Removing Dams on the Cuyahoga – FAQ’s

Which dams are being considered for removal?

The Gorge Dam and the Brecksville (Route 82) dams are currently being studied for removal. Dams in Kent, Munroe Falls and Cuyahoga Falls have been bypassed or removed.

What are the benefits to removing dams?

  1. Improved water quality – a free flowing river is a cleaner river with higher levels of dissolved oxygen. When the Kent Dam was bypassed the river in that area achieved full attainment of all water quality standards within three months.
  1. Improved fish habitat – A free flowing river has a larger and more diverse fish population as shown by Ohio EPA studies of the Cuyahoga. Native fish are able to migrate further upstream providing increased opportunities for fishermen.
  1. Increased public spaces and recreational opportunities – The restored Gorge will contain world-class whitewater that kayakers must now travel many miles to experience.  New hiking opportunities will be available in the Gorge.  In Kent and Munroe Falls the lower water levels exposed submerged land that has been turned into highly used public park land.  Removing Gorge Dam will reveal 32 acres of currently hidden parkland.
  1. Scenic beauty – In the late 1800’s the Gorge was home to High Bridge Glens Park. Up to 10,000 visitors a day came to see and experience its spectacular beauty.  A restored Gorge will once again one of the most beautiful places in Ohio.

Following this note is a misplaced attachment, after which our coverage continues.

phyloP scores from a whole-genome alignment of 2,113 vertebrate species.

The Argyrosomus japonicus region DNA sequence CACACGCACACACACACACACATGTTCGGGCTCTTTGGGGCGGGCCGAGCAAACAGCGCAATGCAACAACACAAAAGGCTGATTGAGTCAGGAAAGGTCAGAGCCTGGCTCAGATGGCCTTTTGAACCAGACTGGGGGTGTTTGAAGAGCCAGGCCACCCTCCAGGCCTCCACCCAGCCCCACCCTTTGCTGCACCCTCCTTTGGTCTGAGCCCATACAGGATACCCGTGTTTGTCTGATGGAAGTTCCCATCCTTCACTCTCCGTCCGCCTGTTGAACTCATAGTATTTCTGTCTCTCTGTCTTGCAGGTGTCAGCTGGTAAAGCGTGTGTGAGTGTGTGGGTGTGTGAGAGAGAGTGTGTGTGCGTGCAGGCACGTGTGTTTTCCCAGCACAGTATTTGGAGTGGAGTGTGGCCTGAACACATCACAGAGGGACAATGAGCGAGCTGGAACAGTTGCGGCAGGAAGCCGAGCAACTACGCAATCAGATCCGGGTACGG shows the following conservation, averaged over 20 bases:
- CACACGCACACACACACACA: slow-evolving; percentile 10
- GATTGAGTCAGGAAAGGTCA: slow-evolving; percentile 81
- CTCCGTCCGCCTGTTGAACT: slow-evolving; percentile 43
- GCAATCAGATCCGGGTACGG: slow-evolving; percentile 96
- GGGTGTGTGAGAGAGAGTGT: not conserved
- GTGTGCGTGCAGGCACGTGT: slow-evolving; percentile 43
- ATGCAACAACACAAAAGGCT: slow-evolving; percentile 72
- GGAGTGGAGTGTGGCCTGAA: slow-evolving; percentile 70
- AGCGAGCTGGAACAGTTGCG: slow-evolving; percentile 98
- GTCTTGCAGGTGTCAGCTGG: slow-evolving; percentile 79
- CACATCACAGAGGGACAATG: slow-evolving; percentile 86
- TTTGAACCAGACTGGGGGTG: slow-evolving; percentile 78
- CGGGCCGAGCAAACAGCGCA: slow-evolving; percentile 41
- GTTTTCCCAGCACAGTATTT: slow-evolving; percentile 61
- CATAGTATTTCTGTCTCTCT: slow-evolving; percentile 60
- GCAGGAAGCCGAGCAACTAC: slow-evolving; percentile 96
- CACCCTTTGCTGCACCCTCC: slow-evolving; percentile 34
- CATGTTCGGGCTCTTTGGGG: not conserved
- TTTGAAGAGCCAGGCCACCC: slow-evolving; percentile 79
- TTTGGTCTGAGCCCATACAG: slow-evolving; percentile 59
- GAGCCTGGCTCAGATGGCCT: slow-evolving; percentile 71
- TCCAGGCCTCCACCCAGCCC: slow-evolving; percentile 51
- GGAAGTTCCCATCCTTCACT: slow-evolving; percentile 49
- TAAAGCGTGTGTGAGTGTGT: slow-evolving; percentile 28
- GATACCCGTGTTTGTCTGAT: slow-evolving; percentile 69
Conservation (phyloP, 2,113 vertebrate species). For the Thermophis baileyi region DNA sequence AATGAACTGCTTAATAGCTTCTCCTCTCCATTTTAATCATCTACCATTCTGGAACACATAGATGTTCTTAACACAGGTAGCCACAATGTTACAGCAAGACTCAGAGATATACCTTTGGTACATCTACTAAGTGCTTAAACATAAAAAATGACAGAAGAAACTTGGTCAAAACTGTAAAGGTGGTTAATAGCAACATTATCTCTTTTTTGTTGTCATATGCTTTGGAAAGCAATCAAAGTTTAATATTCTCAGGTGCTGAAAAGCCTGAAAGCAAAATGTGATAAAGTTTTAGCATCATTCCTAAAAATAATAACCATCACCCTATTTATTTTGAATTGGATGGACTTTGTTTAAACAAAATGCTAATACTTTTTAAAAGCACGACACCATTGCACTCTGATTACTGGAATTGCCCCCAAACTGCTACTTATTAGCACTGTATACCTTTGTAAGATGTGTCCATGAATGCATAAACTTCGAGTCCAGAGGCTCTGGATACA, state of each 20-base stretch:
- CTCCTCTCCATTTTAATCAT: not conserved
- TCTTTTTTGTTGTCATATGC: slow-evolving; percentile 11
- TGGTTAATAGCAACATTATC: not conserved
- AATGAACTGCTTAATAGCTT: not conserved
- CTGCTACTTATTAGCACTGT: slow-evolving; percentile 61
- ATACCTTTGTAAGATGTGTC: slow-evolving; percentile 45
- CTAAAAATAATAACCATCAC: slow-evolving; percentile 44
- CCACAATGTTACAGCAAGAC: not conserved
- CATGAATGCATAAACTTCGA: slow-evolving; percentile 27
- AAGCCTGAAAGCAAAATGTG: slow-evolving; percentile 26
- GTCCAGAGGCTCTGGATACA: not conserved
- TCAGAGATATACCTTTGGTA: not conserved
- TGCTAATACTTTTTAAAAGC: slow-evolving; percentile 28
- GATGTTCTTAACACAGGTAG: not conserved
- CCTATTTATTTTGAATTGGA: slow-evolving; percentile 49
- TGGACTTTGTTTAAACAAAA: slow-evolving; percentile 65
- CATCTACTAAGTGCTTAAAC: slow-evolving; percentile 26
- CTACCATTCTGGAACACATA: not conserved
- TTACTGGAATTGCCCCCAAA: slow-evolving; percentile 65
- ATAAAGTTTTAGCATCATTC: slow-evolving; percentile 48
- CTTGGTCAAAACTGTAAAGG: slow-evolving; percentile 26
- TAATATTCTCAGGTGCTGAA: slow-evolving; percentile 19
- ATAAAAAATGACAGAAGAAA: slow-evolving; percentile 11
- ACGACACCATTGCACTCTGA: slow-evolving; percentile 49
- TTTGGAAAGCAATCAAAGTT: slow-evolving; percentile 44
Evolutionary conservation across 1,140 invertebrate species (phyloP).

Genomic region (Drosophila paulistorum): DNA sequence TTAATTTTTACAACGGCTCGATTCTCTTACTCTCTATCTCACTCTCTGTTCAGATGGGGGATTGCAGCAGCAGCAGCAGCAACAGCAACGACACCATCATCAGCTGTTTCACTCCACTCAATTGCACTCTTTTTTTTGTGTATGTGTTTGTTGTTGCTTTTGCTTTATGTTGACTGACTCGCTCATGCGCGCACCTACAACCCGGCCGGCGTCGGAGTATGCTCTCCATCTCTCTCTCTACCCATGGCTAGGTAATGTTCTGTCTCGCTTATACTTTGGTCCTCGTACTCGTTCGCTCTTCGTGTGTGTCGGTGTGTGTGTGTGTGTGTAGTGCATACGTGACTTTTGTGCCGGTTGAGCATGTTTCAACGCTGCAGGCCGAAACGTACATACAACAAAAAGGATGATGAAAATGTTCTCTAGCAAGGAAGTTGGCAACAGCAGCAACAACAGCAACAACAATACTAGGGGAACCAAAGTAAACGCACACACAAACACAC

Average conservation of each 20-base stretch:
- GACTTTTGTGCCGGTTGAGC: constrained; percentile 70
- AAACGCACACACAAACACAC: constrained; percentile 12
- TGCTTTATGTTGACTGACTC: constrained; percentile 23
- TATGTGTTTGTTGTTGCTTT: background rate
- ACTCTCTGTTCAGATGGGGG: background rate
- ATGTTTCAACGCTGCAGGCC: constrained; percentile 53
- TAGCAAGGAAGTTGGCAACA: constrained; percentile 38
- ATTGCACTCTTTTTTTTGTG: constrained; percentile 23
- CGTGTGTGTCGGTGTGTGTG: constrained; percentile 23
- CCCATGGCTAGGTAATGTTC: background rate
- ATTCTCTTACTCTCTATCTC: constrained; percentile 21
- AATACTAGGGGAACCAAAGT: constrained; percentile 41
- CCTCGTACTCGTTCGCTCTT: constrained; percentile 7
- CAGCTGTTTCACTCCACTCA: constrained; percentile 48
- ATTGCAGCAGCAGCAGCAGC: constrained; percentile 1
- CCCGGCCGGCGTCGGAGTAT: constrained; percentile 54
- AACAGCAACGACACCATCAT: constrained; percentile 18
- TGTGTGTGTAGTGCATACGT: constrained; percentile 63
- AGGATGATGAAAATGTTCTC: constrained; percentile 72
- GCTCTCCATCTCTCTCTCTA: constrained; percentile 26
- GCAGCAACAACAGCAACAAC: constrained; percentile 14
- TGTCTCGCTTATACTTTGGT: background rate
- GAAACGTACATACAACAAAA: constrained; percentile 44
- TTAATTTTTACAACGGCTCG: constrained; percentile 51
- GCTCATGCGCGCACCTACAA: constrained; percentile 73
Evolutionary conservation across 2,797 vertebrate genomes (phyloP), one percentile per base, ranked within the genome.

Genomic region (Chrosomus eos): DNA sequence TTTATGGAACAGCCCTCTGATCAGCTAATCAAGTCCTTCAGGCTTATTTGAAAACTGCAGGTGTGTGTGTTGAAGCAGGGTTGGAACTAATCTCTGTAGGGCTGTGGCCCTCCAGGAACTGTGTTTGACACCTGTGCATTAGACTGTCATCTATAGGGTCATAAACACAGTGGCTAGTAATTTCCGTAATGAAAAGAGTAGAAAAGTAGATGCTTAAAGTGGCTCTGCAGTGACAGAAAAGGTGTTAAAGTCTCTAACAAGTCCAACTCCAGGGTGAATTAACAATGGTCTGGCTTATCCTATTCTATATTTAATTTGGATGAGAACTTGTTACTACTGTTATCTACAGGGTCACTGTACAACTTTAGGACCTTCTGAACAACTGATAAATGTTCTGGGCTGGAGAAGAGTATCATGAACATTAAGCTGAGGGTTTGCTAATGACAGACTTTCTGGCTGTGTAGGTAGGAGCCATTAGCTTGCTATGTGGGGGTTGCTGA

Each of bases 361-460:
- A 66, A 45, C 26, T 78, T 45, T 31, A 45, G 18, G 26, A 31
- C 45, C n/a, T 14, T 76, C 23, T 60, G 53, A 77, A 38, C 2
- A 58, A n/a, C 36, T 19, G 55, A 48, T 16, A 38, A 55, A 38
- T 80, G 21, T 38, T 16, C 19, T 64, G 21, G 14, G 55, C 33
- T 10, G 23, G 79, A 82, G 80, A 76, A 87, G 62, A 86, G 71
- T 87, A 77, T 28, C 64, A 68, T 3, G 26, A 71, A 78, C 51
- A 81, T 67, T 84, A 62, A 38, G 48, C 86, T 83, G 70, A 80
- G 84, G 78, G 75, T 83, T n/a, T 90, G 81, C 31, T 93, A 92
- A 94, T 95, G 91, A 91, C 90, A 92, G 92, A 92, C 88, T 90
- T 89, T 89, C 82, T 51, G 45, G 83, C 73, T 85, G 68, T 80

1. Economic development –  All of the above benefits add up to more visitors to the Gorge and the surrounding area.  This will support existing businesses that cater to the visitors and spark the creation of new businesses to provide services for the influx of visitors.

Do these dams have any current beneficial uses?

The original purposes of these dams no longer exist.  The Gorge Dam was created to provide water for power plants that no longer exist.  The Brecksville Dam was created to provide water for the Ohio & Erie Canal.  A pumping system is being studied to provide water for the canal if and when the dam is removed.  Neither dam provides any flood control.

Could the Gorge Dam be used to provide hydroelectric power?

The dam was built in 1914 to provide hydroelectric power.  The flow of the Cuyahoga proved too unreliable and operation was ceased in 1958.  Since then the possibility of using the dam for hydropower has been studied and abandoned.  This occurred most recently in 2009.

How much will removing the dams cost and who will pay for it?

The current estimate is that removing the Gorge Dam and all of the sediment trapped behind it will cost about $70 million.  The money would come from a combination of federal, state and local sources.  Removing the Brecksville Dam will cost about $1 million.  $900,000 of that cost is currently available.


What will the Gorge look like after the dam is removed?

Great Falls of the Cuyahoga

Where the dam is now were once the Great Falls of the Cuyahoga.

The Gorge will be one of the scenic wonders of Ohio.  The best way to see what the Gorge will look like is to consult Mary McClure’s book, High Bridge Glens of Cuyahoga Falls, which contains many historic photos of the Gorge before the dam was built.

How can I get involved or support the removal of the dams?

Contact Friends of the Crooked River to receive updates on public meetings that will be held about the removal of the dams.  You can email us at or call us at (330) 666-4026.  Visit our web page,, or visit our Facebook page.  Please become a member and support our efforts to restore the Cuyahoga.


FAQS compiled by Friends of the Crooked River.  


Removing Dams on the Cuyahoga FAQs (PDF)